When people can participate in the financial systems, they are better able to start and expand businesses, invest in their children’s education, and absorb financial shocks. Kuran Malhotra
Sub-Saharan Africa has a population with most lives being at the economic downstream, and most likely underdeveloped. The financial inclusion gender gap and income gap persisting just like in other continents, though higher in Sub-Saharan Africa. World Population estimates based on the latest estimates released on June 21, 2017, by the United Nations, shows Africa continues as the second largest continent with a population of 1,256,268,025 (16% of the population of the world) and by the end of January 2018, 40.2% living in urban areas.
The continent has the highest fertility rate of 4.7% (Oceania 2.4%, Asia 2.2%, Latin American and Caribbean 2.1%, Northern America 1.9% and Europe 1.6%) compared to the other continents with a yearly population rate change (increase) of 2.55% – the highest among all continents. Most of its people (59.8%) have lived downstream (rural areas and villages) sometimes out of the mainstream economy. Policy targeting could be difficult in such scenarios, and identifying people who lack access to financial and economic inclusion comes with a huge financial cost in itself, though the benefit in doing so outweighs the cost in mere numbers and requires commitment from leaders and managers of the respective economies. Coupled with a universal phenomenon of non-perfect, untrusted, and in some cases non-existing data on the continent, that could make decision making imperfect and data unreliable, affecting plans, policies and the potencies to resolve stated challenges or improving the economic and social fibre of countries.
The struggles of the financially excluded come from barriers and reasons as access, social and cultural factors, income, education and many possible lists of others. Financial exclusion arguably is one of the reasons some economic policies lack potency to effectively target well on the citizenry with its results in persistent poverty and inequality. Lack of access to basic needs like an account either at the bank or mobile money could mean significant possibilities of opportunities untapped. Globally countries have realized the importance of achieving inclusive societies and supports efforts at maximizing financial inclusion. Sub- Saharan Africa has made some strides over the years in financial and economic inclusion in this regard at individual country levels.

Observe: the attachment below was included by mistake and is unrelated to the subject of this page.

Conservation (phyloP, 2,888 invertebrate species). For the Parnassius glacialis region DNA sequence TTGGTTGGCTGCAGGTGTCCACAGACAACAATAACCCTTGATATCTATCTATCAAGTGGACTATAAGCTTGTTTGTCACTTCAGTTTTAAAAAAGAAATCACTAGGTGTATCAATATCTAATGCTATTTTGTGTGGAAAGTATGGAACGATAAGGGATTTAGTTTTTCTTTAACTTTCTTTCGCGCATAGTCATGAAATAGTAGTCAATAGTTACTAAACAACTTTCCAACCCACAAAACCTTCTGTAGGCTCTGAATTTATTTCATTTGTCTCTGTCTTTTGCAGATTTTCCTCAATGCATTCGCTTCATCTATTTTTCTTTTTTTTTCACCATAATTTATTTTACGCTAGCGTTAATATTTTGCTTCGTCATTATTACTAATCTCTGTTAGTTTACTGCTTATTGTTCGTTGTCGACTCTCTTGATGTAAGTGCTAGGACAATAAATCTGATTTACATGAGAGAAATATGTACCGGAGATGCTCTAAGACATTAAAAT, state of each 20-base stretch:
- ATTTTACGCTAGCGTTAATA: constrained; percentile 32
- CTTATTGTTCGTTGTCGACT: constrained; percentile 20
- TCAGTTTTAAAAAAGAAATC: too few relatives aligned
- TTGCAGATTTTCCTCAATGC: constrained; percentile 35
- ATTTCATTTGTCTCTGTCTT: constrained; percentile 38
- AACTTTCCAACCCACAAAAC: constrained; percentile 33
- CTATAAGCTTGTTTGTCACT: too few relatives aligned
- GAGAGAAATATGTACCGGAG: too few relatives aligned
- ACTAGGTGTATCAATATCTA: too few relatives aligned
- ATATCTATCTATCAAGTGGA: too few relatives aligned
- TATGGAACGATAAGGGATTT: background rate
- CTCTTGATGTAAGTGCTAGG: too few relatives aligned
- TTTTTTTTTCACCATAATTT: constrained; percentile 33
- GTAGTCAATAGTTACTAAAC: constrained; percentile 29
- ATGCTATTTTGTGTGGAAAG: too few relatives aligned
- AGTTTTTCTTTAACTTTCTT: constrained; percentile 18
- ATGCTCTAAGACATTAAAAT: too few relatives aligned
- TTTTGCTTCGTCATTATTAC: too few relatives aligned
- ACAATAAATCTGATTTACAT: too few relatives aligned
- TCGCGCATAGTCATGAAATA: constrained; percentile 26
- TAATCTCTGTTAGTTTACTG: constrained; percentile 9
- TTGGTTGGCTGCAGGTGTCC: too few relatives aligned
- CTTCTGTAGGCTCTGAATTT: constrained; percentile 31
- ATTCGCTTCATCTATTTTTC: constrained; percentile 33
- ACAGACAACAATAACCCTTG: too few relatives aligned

Efforts ongoing in Ghana include a commitment to promoting and prioritizing financial inclusion. The country made specific and concrete commitments to further advance financial inclusion under the “Maya Declaration“ since 2012 and has an ambitious target of achieving 75% Universal financial inclusiveness of its adult population by 2020. Ghana currently has 58% of its adult population having access to financial services and is also finalizing its National Financial Inclusion Strategy which will become the guiding document and reference for inclusive actions, stakeholder roles and responsibilities spelt out for all.
Kenya, however, has earned global recognition in leading the all others in the world in mobile money account penetration, and with twelve other sub-Saharan African Countries following, researchers show. The rate at which African countries are projecting innovation technology for digital financial inclusion is impressive. The country has made giant strides in its financial inclusion commitments, especially under the Maya Declaration.
There has been some paradigm shift in Information and Communication Technology and its importance which is being considered as a factor of economic growth. ICT has the ability to provide services with minimal cost, improve innovation, and provide infrastructure for convenient and easy to use services, it can also provide a route to access many auxiliary financial services.